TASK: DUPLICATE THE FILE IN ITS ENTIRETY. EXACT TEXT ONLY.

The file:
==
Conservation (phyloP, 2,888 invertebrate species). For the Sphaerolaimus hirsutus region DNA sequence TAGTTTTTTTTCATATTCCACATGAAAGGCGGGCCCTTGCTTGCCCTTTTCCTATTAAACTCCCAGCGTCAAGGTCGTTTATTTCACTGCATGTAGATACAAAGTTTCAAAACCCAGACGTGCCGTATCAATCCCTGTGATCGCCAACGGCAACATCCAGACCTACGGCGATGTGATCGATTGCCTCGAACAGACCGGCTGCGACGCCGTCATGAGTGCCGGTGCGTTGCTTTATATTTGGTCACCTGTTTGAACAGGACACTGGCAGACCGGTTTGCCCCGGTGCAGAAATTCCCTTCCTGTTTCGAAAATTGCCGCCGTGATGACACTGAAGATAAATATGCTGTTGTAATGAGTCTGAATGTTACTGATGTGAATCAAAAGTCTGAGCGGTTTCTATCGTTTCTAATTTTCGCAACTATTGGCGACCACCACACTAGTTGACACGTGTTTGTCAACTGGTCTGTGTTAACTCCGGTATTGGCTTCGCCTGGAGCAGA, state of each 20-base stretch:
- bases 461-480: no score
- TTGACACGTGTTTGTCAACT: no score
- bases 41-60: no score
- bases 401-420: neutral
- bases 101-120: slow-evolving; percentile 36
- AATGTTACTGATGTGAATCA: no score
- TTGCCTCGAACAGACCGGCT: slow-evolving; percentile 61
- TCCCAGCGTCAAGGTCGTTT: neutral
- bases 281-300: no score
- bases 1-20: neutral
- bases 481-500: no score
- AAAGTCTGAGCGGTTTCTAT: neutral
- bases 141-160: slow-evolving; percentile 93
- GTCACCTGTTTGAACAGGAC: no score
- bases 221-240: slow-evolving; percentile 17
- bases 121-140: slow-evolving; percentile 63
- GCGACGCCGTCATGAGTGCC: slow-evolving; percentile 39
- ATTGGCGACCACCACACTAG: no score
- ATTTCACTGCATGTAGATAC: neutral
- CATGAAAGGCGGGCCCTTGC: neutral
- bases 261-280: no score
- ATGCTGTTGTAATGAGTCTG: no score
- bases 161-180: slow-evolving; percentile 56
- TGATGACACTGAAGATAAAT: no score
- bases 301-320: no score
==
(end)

Conservation (phyloP, 2,888 invertebrate species). For the Sphaerolaimus hirsutus region DNA sequence TAGTTTTTTTTCATATTCCACATGAAAGGCGGGCCCTTGCTTGCCCTTTTCCTATTAAACTCCCAGCGTCAAGGTCGTTTATTTCACTGCATGTAGATACAAAGTTTCAAAACCCAGACGTGCCGTATCAATCCCTGTGATCGCCAACGGCAACATCCAGACCTACGGCGATGTGATCGATTGCCTCGAACAGACCGGCTGCGACGCCGTCATGAGTGCCGGTGCGTTGCTTTATATTTGGTCACCTGTTTGAACAGGACACTGGCAGACCGGTTTGCCCCGGTGCAGAAATTCCCTTCCTGTTTCGAAAATTGCCGCCGTGATGACACTGAAGATAAATATGCTGTTGTAATGAGTCTGAATGTTACTGATGTGAATCAAAAGTCTGAGCGGTTTCTATCGTTTCTAATTTTCGCAACTATTGGCGACCACCACACTAGTTGACACGTGTTTGTCAACTGGTCTGTGTTAACTCCGGTATTGGCTTCGCCTGGAGCAGA, state of each 20-base stretch:
- bases 461-480: no score
- TTGACACGTGTTTGTCAACT: no score
- bases 41-60: no score
- bases 401-420: neutral
- bases 101-120: slow-evolving; percentile 36
- AATGTTACTGATGTGAATCA: no score
- TTGCCTCGAACAGACCGGCT: slow-evolving; percentile 61
- TCCCAGCGTCAAGGTCGTTT: neutral
- bases 281-300: no score
- bases 1-20: neutral
- bases 481-500: no score
- AAAGTCTGAGCGGTTTCTAT: neutral
- bases 141-160: slow-evolving; percentile 93
- GTCACCTGTTTGAACAGGAC: no score
- bases 221-240: slow-evolving; percentile 17
- bases 121-140: slow-evolving; percentile 63
- GCGACGCCGTCATGAGTGCC: slow-evolving; percentile 39
- ATTGGCGACCACCACACTAG: no score
- ATTTCACTGCATGTAGATAC: neutral
- CATGAAAGGCGGGCCCTTGC: neutral
- bases 261-280: no score
- ATGCTGTTGTAATGAGTCTG: no score
- bases 161-180: slow-evolving; percentile 56
- TGATGACACTGAAGATAAAT: no score
- bases 301-320: no score